Actually, I phrased that first sentence entirely the wrong way. The only reason I attended A4U expo was to meet CRE and see a little of their magic in practice. I’ve been a hug fan of their site ever since reading their excellent Google Website Optimizer 101 which not only gives their assessment of Google’s Website Optimiser (“it turns your website into a ruthless money-making machine” — don’t you just love a little landing page copy with your morning coffee?) but also 108 handy hints for using this tool. At A4Uexpo, I was able to meet Karl Blanks, Ben Jesson and Stephen Pavlovich and chat to them a little about how they went to work.

One of the key take-aways of the seminar was that although GWO and other mulitvariate tools are absolutely fantastic ways of sifting through your website for nuggets of gold, much more important by far is the methodology by which you choose where to look.

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Juicy link building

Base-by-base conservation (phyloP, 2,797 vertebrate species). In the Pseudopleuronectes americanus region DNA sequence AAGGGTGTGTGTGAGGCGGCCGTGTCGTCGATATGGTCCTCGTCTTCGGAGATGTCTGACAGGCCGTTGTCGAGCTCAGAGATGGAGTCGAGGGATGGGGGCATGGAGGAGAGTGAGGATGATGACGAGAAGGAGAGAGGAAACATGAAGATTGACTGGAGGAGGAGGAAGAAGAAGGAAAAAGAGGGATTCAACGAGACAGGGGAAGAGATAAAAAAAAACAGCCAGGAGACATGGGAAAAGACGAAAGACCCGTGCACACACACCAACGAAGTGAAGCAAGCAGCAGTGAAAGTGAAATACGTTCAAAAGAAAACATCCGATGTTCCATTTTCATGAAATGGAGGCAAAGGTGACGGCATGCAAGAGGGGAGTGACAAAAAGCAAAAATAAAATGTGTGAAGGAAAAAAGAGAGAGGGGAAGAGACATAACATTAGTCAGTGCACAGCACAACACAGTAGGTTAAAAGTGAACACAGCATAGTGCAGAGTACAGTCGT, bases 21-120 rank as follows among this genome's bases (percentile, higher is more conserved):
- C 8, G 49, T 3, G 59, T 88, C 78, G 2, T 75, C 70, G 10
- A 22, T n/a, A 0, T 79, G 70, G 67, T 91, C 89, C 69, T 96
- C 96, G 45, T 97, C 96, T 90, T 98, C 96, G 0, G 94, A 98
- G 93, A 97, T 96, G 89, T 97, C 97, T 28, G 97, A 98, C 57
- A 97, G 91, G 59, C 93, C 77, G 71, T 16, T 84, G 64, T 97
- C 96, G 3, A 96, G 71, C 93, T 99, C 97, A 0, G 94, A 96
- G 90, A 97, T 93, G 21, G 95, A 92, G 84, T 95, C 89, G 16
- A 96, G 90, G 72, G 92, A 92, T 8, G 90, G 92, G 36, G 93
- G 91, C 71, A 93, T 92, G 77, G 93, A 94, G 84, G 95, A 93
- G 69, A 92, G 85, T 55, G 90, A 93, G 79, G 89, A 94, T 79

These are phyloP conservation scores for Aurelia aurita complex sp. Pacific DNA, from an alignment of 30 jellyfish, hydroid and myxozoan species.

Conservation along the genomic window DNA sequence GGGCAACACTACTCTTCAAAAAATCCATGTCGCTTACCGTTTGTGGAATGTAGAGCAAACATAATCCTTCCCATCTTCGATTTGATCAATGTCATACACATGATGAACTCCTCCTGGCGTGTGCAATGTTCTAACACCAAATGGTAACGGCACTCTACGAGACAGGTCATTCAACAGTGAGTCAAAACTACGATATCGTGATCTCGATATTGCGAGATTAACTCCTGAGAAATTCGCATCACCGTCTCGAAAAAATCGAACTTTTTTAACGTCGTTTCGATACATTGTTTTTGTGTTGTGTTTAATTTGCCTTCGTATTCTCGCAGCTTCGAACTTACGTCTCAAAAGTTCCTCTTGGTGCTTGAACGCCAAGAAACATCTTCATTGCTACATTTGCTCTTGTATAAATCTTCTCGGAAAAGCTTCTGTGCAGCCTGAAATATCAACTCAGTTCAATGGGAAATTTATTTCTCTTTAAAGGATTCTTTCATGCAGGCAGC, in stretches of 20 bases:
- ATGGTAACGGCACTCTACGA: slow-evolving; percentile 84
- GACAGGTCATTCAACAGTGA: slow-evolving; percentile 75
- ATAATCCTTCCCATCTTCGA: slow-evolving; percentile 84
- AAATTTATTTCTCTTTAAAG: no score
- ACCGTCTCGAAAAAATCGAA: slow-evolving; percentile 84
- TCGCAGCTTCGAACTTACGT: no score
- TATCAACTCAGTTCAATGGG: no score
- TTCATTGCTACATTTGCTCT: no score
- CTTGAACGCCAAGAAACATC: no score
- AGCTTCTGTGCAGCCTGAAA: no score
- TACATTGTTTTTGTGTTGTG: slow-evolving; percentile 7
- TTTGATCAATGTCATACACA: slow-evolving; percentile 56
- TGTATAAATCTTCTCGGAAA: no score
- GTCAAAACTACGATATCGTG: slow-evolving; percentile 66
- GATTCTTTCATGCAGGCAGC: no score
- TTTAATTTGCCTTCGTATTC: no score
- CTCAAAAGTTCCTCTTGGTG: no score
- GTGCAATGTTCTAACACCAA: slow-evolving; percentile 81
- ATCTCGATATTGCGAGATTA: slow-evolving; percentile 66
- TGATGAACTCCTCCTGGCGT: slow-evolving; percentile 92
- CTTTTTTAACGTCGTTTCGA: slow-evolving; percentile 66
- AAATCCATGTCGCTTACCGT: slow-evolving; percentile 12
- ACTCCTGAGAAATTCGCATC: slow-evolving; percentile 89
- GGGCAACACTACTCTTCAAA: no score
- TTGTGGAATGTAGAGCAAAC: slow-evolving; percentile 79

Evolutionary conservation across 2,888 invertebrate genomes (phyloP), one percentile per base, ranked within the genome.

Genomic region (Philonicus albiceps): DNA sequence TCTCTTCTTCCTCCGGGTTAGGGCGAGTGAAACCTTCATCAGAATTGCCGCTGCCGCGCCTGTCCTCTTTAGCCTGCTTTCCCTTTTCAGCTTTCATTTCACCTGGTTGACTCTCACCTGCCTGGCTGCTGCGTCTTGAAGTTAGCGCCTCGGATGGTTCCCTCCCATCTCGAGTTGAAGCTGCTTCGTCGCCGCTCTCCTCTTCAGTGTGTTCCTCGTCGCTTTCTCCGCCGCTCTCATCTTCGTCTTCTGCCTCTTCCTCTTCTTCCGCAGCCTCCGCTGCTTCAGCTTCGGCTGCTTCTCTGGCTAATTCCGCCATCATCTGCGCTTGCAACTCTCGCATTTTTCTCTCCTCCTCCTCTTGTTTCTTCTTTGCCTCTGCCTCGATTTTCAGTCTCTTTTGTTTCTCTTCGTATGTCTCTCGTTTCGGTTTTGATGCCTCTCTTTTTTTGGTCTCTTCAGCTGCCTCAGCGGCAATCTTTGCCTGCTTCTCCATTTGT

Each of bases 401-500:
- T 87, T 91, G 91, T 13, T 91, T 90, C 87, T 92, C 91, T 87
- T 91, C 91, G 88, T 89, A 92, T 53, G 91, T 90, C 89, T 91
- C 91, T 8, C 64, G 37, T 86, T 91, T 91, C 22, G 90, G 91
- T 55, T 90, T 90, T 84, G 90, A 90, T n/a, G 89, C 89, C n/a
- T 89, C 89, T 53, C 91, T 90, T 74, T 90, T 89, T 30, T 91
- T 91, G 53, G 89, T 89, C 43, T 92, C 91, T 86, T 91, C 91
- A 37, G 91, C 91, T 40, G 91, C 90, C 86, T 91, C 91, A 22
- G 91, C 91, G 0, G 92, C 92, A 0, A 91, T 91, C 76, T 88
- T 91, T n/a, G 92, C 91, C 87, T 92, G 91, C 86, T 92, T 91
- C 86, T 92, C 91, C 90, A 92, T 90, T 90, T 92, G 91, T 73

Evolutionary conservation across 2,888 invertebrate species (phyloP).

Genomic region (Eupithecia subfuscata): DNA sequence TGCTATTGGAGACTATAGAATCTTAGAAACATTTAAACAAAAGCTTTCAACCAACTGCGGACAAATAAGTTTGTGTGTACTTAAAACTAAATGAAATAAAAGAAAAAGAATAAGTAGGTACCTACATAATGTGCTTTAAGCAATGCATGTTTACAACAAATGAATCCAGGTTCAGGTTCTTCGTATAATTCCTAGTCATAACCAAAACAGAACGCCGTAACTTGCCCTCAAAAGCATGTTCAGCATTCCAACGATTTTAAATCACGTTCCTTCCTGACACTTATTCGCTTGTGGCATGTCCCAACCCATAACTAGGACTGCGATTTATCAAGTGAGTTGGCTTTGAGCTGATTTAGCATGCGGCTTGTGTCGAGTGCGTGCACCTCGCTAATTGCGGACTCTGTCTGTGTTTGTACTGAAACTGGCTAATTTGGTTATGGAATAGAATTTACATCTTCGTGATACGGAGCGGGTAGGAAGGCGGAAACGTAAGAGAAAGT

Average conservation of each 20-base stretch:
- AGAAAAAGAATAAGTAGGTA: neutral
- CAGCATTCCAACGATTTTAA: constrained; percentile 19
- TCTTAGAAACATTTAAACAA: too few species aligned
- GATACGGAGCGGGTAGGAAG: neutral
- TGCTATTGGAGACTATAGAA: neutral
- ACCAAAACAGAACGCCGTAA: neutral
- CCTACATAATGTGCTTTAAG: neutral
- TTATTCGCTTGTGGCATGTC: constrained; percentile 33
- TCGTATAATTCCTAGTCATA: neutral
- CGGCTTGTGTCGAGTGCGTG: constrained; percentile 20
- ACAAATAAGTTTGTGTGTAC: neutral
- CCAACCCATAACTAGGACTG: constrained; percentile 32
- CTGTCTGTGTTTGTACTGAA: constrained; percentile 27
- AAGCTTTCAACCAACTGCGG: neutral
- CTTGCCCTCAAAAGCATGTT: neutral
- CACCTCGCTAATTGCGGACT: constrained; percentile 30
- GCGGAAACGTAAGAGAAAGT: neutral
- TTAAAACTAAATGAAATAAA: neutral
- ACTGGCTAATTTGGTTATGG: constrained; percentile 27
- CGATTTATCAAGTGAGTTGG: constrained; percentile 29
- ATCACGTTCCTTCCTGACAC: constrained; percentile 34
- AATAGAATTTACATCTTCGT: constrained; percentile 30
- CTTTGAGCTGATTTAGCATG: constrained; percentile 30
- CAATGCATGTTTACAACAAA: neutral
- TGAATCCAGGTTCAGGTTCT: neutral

May 5, 2009

I saw Christopher Cemper’s presentation on juicy link building at Affiliates 4 U Expo in Amsterdam and I was very impressed. Some of the highlights:

  • Ignore page rank
  • Focus on natural link building the way that users would do it, from trusted and relevant domains

Particularly the one struck me as interesting. Two things Christopher highlighted as being red flags to Google’s spam fighting bull:

  • Using the best possible anchor text and keeping this same across multiple new links that go live around the same time
  • Having no nofollows in your links

The non-intuitive guidance that flows from this is that if you want Google to pay attention to the many links from trusted and relevant domains, you need add in some ‘fibre’ to the Googlebot diet. This fibre is what makes your link building relatively indistiguishable from the common-or-garden users who would be writing about and linking to your site. Crazily, this means that once you have found and persuaded trusted and relevant domains to link to you you actually need to ask some of them to use a nofollow or use anchor text for which you have no chance of being found in Google (like click here ).